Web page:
This quite simply is FALSE. That is not to say that there are many women who are coerced and/or forced into prostitution through drug addiction and/or human trafficking. It is PRECISELY because the British Gazette wants to see this exploitation stopped and the perpetrators punished that we support the legalisation of prostitution.
Were prostitution legalised it would be a much more straightforward task of apprehending the law breakers – which would include the clients of those prostitutes.
What then does the British Gazette envisage as a legalised scenario?
We are of the opinion that any woman (or man) wishing to become a prostitute should be duly registered and licensed as such and that they can only practise their trade in registered and licensed premises. They and the premises would have to be examined and inspected. The regulations would of course exist to ensure that the prostitutes were performing this trade voluntarily and were not subject to exploitation and were not drug users. The regulation however should extend further than this. Not only should the premises and prostitutes be subject to regulation, the operators and owners of such should be subject to such to ensure that they are not unfit persons.
In addition, the clients or “punters” should be subject to registration and licence. This is to ensure that these characters are subject to the same checks for sexually transmitted infections as the prostitutes. Use of modern credit card technology means that such visits can be recorded and those “punters” who visit such establishments frequently can be examined frequently.
Then of course there is the question: Who pays for this?
Of this the British Gazette is under no doubt that the vast majority of it’s readers would shout; “Not the NHS!”
We would wholeheartedly agree.
Those individuals wishing to pay for sex should have to pay for the consequences of such. Which should mean checks for STI.
Tight regulation of such activity would make it easier for the authorities to apprehend those unlawfully carrying out such activities.
Legalisation of prostitution and of brothels would of course raised serious and controversial questions in relation to where such establishments are allowed to set up. Most local councils will object to any and all such applications anywhere.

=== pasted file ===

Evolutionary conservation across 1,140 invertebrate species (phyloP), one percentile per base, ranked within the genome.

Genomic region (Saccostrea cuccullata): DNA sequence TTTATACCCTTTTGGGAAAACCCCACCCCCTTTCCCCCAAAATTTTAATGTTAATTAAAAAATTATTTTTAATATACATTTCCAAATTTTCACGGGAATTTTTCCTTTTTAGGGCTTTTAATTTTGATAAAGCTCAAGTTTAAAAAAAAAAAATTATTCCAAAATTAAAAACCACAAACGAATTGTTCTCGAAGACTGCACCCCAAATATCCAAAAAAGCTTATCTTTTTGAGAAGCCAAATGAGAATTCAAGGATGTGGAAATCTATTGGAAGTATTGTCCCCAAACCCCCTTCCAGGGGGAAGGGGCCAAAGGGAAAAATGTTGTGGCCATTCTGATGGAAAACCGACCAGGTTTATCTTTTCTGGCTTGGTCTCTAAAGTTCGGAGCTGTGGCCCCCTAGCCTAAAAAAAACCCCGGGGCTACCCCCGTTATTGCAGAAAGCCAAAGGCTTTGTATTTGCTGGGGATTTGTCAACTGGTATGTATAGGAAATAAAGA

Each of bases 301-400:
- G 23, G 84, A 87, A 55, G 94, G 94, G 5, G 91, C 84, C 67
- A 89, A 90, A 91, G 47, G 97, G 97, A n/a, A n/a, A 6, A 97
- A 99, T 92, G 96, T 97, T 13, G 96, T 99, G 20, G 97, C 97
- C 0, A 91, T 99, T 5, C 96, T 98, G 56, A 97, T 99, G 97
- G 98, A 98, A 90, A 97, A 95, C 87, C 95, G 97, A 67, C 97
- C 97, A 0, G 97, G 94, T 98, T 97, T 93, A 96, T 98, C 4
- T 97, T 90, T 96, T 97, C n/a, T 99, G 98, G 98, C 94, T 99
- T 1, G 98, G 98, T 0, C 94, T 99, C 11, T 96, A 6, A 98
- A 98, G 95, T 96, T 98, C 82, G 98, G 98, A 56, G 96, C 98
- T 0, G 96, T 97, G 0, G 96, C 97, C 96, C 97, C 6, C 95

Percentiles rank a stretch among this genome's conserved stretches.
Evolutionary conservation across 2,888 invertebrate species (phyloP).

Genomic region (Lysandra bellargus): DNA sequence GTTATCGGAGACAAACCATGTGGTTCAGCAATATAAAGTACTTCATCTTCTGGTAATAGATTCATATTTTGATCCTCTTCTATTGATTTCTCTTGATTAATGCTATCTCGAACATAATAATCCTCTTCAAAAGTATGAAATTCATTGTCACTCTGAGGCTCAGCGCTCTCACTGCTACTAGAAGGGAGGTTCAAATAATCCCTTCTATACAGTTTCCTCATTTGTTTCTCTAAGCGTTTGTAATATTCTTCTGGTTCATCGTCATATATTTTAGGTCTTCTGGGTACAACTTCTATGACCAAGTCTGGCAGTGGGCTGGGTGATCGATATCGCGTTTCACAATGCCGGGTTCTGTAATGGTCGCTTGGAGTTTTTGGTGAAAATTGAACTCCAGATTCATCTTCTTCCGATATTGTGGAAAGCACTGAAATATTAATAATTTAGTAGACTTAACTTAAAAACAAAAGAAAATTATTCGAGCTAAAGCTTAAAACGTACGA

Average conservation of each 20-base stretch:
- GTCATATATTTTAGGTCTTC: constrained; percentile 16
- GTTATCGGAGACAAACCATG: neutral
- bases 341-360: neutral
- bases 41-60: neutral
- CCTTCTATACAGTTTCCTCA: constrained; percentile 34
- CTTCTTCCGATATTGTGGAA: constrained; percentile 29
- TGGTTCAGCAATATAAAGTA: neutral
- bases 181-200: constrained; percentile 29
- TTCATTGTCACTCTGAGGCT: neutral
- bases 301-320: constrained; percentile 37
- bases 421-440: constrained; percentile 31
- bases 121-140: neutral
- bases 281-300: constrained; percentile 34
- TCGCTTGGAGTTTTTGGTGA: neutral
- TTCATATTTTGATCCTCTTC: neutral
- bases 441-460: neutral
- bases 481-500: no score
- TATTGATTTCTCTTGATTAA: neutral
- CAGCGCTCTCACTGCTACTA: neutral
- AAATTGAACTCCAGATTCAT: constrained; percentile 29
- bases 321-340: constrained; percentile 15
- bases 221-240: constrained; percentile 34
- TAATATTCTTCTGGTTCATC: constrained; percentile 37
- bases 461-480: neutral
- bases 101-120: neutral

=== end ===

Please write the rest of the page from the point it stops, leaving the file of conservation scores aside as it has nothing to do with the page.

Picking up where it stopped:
There are two solutions to this:
1. Anonymity and contrived breeching.
2. Forced approval.
Anonymity would mean that the government agency regulating and inspecting brothels and the prostitutes working there would only concern themselves with enforcing the regulations and licence provisions and would not involve or concern themselves with planning issues which would be a local authority matter.
This would mean that in most cases the brothel keeper would NOT inform the local authority about the change of use of the premises they had rented.
A probable scenario would be this: A co-operative of prostitutes would form a limited company called say “XYZ Self Storage Ltd” and this company would rent an office/warehouse unit on an industrial estate. The warehouse would be transformed into a brothel and the small office and reception area would be an office and reception area. Clients would arrive and depart.
Were a local authority to discover this they would of course act and close the premises down as change of use had not be requested – for the simple reason that it would be unlikely to be given. It would be important that such prosecution would not be subject to the provisions of POCA nor would the conviction of the owners/operators result in their imprisonment or de-registration as this would make the whole exercise pointless.
Forced approval would mean that a brothel keeper would be able to appeal a local authority decision to refuse change of use consent and this would mean a politician at Westminster would have to overturn the wish of elected local councilors.
Clearly, anonymity and contrived breeching is the practical way to proceed.